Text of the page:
From October 2011 to March 2012 volunteers of the Friends of Mount Majura, the Mount Ainslie Weeders and the Watson Woodland Working Group joined forces with members of the wider public to map rabbit warrens in the Mt Majura and Mt Ainslie nature reserves.
They volunteered 753.9 hours surveying an area of 1332.25 hectares (over 13 million square meters) and recorded 1167 rabbit warrens and burrows (0.876 records/ha) scattered throughout the reserves. Volunteers involved with rabbit mapping since the start of the control program noticed a significant decrease of large multi-entrances rabbit warrens compared to the first survey in 2008-09. In addition to the field survey work, volunteers clocked up over 343.4 hours training with GPS, data processing and project coordination.
Staff of Parks and Conservation and Service and contractors began work to control rabbits in the second half of February 2012. Some follow up treatment of reopened warrens in areas of high rabbit activity was completed in early May.
Many thanks to all volunteers for generously giving their time. Thank you also to the Molonglo Catchment Group, the North Canberra Community Council, and staff of Parks and Conservation Service for support with training, advice and resources to successfully accomplish the survey.
Margaret Clough, Mt Ainslie Weeders co-coordinator
Waltraud Pix, Friends of Mount Majura coordinator
The map shows the area surveyed by volunteers in 2011/12 (blue lines) and the recorded rabbit borrows and warrens (green dots).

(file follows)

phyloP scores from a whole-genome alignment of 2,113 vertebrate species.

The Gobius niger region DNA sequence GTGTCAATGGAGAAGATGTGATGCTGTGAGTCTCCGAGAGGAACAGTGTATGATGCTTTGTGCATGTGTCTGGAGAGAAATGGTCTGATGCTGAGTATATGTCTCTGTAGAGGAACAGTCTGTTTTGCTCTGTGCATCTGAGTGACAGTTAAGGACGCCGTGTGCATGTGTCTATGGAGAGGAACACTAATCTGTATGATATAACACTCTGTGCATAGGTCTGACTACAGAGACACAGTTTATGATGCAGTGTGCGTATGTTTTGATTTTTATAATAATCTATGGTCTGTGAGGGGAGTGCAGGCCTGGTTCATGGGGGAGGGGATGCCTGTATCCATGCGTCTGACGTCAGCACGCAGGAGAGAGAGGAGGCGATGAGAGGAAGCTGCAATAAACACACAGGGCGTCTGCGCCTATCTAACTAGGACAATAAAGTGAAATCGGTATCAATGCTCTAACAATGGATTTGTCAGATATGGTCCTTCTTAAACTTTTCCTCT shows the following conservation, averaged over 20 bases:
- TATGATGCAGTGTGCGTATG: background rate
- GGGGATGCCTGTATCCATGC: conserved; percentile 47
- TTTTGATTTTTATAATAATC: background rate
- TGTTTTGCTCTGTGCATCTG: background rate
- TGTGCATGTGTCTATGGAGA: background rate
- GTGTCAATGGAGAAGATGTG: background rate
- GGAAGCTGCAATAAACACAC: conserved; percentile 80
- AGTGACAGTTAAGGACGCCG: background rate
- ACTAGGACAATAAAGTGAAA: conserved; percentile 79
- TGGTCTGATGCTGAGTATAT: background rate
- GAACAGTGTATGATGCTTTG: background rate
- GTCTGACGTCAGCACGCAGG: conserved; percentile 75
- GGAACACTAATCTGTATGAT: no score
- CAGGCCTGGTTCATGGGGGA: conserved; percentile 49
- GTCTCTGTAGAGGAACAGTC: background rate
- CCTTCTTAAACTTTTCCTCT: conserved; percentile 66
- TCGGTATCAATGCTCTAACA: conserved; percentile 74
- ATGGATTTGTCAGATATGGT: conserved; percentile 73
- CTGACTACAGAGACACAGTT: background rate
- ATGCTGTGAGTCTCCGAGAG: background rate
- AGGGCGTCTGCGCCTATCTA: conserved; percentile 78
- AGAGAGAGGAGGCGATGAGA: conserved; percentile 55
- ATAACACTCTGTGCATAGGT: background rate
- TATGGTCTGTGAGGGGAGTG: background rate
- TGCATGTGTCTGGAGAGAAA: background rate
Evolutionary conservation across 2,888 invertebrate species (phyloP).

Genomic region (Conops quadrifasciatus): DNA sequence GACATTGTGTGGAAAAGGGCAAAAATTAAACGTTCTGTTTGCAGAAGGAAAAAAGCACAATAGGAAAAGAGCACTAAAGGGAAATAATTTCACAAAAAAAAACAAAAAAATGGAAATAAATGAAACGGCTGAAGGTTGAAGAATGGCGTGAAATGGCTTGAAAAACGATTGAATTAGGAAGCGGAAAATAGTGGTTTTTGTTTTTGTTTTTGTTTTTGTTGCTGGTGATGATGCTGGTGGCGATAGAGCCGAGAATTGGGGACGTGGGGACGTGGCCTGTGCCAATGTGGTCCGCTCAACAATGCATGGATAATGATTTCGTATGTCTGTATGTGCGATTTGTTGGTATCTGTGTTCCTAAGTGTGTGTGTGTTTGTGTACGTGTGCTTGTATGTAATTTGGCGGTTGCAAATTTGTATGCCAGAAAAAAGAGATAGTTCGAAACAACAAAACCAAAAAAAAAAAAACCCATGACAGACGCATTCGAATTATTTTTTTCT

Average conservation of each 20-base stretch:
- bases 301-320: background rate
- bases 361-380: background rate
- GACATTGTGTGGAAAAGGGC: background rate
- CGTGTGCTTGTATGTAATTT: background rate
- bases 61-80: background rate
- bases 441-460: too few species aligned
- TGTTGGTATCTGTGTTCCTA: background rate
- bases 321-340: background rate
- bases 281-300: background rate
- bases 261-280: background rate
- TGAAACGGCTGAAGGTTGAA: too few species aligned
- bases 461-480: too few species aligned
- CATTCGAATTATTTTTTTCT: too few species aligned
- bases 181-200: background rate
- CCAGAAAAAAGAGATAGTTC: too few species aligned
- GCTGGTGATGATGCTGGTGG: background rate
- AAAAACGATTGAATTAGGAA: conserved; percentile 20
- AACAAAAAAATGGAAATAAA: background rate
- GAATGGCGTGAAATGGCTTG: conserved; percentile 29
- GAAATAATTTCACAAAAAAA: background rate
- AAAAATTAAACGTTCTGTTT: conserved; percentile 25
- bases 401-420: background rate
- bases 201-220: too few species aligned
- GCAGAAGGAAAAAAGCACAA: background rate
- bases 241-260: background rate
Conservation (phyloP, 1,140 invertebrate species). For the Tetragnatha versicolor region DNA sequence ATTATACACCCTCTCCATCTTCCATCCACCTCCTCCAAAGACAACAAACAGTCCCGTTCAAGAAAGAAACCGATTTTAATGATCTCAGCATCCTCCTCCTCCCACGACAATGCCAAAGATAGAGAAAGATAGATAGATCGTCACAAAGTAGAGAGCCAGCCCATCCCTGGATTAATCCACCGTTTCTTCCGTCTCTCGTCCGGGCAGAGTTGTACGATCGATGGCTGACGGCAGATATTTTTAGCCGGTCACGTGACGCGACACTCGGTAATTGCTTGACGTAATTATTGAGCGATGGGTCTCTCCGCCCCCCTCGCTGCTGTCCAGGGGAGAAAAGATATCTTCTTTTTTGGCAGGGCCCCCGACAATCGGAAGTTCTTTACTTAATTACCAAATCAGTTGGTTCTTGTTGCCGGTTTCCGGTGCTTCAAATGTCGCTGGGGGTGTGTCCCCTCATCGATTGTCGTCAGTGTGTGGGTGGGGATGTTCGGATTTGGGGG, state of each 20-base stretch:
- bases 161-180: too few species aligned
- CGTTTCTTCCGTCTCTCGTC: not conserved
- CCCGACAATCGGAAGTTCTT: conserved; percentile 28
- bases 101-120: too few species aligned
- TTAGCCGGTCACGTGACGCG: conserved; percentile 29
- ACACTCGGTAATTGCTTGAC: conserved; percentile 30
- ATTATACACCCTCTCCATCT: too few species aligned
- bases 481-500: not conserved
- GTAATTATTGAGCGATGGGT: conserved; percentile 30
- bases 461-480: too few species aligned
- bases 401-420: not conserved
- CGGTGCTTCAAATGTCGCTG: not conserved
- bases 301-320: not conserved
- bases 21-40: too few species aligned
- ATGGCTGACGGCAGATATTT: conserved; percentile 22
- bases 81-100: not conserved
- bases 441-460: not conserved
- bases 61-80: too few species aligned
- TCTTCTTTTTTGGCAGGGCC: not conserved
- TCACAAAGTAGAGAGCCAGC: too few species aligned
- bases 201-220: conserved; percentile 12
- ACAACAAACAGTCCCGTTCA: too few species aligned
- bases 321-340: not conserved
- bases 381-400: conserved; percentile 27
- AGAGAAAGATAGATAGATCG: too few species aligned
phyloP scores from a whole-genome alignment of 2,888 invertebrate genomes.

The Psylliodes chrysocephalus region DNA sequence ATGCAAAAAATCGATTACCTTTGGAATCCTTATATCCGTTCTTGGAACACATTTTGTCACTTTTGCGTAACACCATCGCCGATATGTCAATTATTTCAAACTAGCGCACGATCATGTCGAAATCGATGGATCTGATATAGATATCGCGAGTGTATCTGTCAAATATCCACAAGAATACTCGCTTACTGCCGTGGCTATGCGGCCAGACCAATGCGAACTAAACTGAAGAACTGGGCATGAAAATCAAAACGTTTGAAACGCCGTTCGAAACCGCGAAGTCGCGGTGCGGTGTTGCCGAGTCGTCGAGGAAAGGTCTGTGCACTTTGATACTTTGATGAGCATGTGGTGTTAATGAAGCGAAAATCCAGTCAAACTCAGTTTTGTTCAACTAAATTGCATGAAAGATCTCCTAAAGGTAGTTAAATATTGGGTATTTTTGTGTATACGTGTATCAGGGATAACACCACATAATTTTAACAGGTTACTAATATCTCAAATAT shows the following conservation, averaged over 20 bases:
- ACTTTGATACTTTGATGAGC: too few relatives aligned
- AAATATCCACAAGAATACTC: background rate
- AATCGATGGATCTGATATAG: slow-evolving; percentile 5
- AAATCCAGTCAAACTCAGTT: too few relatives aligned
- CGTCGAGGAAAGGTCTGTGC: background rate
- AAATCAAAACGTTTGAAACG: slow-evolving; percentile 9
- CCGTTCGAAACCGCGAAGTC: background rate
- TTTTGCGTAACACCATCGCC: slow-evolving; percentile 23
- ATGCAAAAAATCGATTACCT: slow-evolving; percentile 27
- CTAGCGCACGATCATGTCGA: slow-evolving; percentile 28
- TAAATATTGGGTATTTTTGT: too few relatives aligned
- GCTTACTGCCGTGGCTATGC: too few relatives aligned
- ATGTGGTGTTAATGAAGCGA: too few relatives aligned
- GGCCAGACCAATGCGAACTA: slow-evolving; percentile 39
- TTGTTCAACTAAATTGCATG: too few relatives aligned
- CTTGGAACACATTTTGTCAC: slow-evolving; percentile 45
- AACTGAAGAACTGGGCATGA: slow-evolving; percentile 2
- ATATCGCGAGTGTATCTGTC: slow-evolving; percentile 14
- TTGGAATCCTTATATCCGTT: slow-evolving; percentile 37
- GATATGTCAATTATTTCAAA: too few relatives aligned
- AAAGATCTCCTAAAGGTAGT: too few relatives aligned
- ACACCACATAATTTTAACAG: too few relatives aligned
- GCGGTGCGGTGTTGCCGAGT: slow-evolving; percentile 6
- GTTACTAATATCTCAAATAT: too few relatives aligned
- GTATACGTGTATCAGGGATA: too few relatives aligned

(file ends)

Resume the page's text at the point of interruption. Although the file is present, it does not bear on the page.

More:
The European rabbit (Oryctolagus cuniculus) was deliberately released in Australia in the mid to late 1800s. Land degradation by rabbits is listed as a key threatening process under the Commonwealth Environment Protection and Biodiversity Conservation Act 1999. In 2008 the Department of the Environment, Water, Heritage and the Arts released a Threat Abatement Plan to address competition and land degradation by rabbits.
Rabbits pose a threat to a large number of native flora and fauna species. Their effect on fauna can be direct such as increasing competition for food or indirect such as denuding vegetation and thus exposing native fauna to increased predation. The loss of ground cover vegetation and the digging lead to erosion and to the spread of weeds not grazed by rabbits.
Rabbit numbers significantly increased in the Mt Majura and Mt Ainslie nature reserves. Participants of a walk in 2008 with rabbit expert Dr. Brian Cooke (Invasive Animals Cooperative Research Centre at the University of Canberra) recognised the telling signs of rabbit presence such as buck heaps (male latrines), scratch marks, browsing lines, and rabbit specific damage to woody species (view the Rabbit Signs). The most telling sign however was the lack of young native trees and shrubs. Brian Cooke cited a study that showed that it takes only one rabbit per hectare to prevent regeneration of many native plant species.
Volunteers who mapped the rabbit warrens in summer 2008/09 found an average of 1.9 rabbit warrens per hectare and an average of 2.5 warrens per hectare in the Majura horse paddocks, some with more than twenty active entrances (view a report and a map with locations of rabbit warrens mapped in 2008/09).
Following the volunteers’ mapping ACT Parks Service conducted a first rabbit control in 2009.
It will take a continuous commitment to keep the rabbit numbers low to reverse the decline of our remnant grassy woodlands so that future generations can enjoy what’s left of Australia’s unique wildlife.
Click on this document (1.3Mb) to learn about rabbit research and control in Australia.
For the latest research on rabbit control visit the Cooperative Research Centre website on Invasive Animals.